After getting the go-ahead from every member of Liz’s family, I pulled together the detailed plan:  Liz’s best friend from graduate school generously gave us wine tastings and engagement photos in wine country as our engagement gift; I would now enlist her as my accomplice.  She agreed to arrange us for pictures such that I would sit near Liz’s feet and she would stand behind so it would be easy to switch into the traditional proposal posture.  We schemed that we would start our day at a champagne house where we could toast the proposal after Liz accepted <fingers crossed>.  I even assigned key words to coordinate in the moment; “That looks like a place for pretty pictures” was code for “We should probably do the proposal over there” while “I need to reapply my lipstick” was code for “This is happening.  I’m going to get my purse with the pocket watch inside.”

When I finally turned to ask, I don’t much remember what came out of my mouth.  You think I would have been a bit more stable considering my odds on the answer, but, in Liz’s words, I “shook like a little leaf.”  By the time I popped open the pocket watch and hazily got through my lines, however, Liz said yes.  Then champagne.  And crying.  And more crying.

Liz and Meredith_2014Jul19_8342
There was something really special about asking Liz to marry me.  I got to engineer a memorable, romantic moment for Liz, the Champion of the World at engineering of memorable, romantic moments.  She got to be surprised, a rarity for that observant lady.  And together we reaffirmed the mutuality of our relationship, wherein both of us can take the lead and both of can be wooed.

Interestingly, in the wake of both of our proposals, I heard all sorts of stories of other couples – both same-sex and heterosexual – being similarly intentional about their proposals.  A female colleague proposed to her long-time boyfriend, citing that he had always been more ready to get hitched and she wanted to give a clear sign that she was ready too.  A male friend initially rejected the idea of proposing (with its associated plotting and secret-keeping), but got on board when his girlfriend valued the traditional approach.

In our relationship, the answer to “who does what” has had to be intentional – and will continue to be so.  I am grateful every day that we consciously choose the path that works best for us, beginning with our two unexpected proposals.


Giving Up My Command-And-Control Post

Sometimes I get stuck in a feeling of lack.  It could be lacking anything – enough money, enough time, the right attitude, the right opportunities, the perfect interactions with others.  Like everyone, I find myself ruminating that “This is not enough” and “That is not right.”

This weekend, I was throwing away junk mail when I ran across a flyer from a self-help program.  In my cursory flip through, I found this suggestion:

“Get in touch with the feeling of what’s it’s like to feel you have your every need and want already met.”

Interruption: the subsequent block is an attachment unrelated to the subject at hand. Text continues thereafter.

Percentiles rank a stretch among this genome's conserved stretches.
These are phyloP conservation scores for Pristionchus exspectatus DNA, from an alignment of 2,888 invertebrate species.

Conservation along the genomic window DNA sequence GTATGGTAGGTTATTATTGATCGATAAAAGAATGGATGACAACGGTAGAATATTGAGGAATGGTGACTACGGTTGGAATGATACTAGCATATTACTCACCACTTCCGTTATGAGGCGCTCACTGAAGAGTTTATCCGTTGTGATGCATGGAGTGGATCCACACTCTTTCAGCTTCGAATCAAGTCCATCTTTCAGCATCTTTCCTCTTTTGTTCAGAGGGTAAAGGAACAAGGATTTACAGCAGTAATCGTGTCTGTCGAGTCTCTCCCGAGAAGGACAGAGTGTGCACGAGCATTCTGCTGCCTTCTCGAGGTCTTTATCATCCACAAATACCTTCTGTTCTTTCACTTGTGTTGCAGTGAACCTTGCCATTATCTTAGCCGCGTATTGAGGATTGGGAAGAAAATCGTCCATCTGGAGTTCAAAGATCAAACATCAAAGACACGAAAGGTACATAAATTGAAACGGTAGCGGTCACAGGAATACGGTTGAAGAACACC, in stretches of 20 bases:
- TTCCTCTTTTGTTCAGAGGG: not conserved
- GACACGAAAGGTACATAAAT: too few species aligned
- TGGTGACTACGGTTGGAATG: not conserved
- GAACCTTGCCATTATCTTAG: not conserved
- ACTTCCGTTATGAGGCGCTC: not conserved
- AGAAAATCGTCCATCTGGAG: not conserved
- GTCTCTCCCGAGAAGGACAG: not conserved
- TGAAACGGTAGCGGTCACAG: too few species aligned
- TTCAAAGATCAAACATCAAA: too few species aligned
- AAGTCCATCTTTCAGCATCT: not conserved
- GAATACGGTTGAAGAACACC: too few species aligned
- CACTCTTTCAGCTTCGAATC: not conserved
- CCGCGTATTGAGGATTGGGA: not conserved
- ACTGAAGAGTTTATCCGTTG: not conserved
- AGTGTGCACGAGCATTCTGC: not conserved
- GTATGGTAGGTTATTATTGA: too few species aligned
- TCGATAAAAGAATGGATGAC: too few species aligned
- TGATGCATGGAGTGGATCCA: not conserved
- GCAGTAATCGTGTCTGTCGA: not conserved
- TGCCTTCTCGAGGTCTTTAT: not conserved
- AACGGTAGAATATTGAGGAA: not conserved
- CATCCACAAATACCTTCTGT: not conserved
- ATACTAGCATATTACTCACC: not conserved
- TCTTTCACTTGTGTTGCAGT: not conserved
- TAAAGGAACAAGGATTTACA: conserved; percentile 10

Every need and want already met.  That sounds nice, I thought.  Impractical, but nice.

It continued:

“Just rest into that feeling for a moment.  Feel it in your belly.  Allow it to expand up into your heart.  Open up your awareness to feeling it spread all throughout every cell in your body and even to the area around your body.”

Of course it sounds cheesy.  It is absolutely cheesy.  But I try not to let judgments like that limit my experience, so I gave it a shot.

I opened up my journal and wrote down everything I needed and wanted:  a perfectly-balanced travel schedule, the willpower to follow through on my health commitments (The Month Without Sugar is in full swing), a thriving social life that is both broad and deep (this has been challenged by my travel schedule), and a perfect and cheaper-than-expected wedding venue .

This exercise of visioning the future was not unfamiliar to me; my journals are filled with goals, expectations, and ambitions.  What felt different about this, however, was experiencing those ambitions from the perspective of ‘already-havingness’ and ‘already-beingness’ instead of plotting how they would occur in the future.

You see, when I set a goal, my instinct is to write a tactical plan that outlines exactly how I’ll get there.  So when I set the vision of a “perfect and cheaper-than-expected wedding venue,” I was quick to start my Excel spreadsheet of locations, ask former brides for their suggestions, and fire up the online diligence.  When faced with a goal, I default to strategic thinking, clever problem solving, and executionary prowess to get me there.  These are my trusty old tools; I’m good at them, and, most of the time, they work.

Make it all happen

This challenge to try on ‘already-havingness’ and ‘already-beingness’ eviscerated my typical approach.  I had to turn off the achievement machine in my head.  No more mental to-do lists, no more clever plans to bring my goals to life.  Instead, I just had to sit, to let them come, to feel them to be true with every part of my body.  And it felt amazing.

Beyond feeling good (many things make you feel good, this is just one), it seemed to be useful as well.  Case-in-point:  As soon as I gave up the spreadsheet, the appointments, and the aggressive pre-planning, we locked down our perfect, cheaper-than-expected wedding venue.  The already-havingness was, weirdly, already true.

Do I believe that you can imagine your goals into existence?  Not necessarily.  But it’s both wonderful and relieving to think that every good thing doesn’t need to be the result of my effortful striving.  A better approach for me might be to just let go a bit.  Stop trying to drive so much.  Stop trying to work so hard.  And maybe join together my vigorous action to make things happen with the faith and feeling that they already have.


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dont work too hard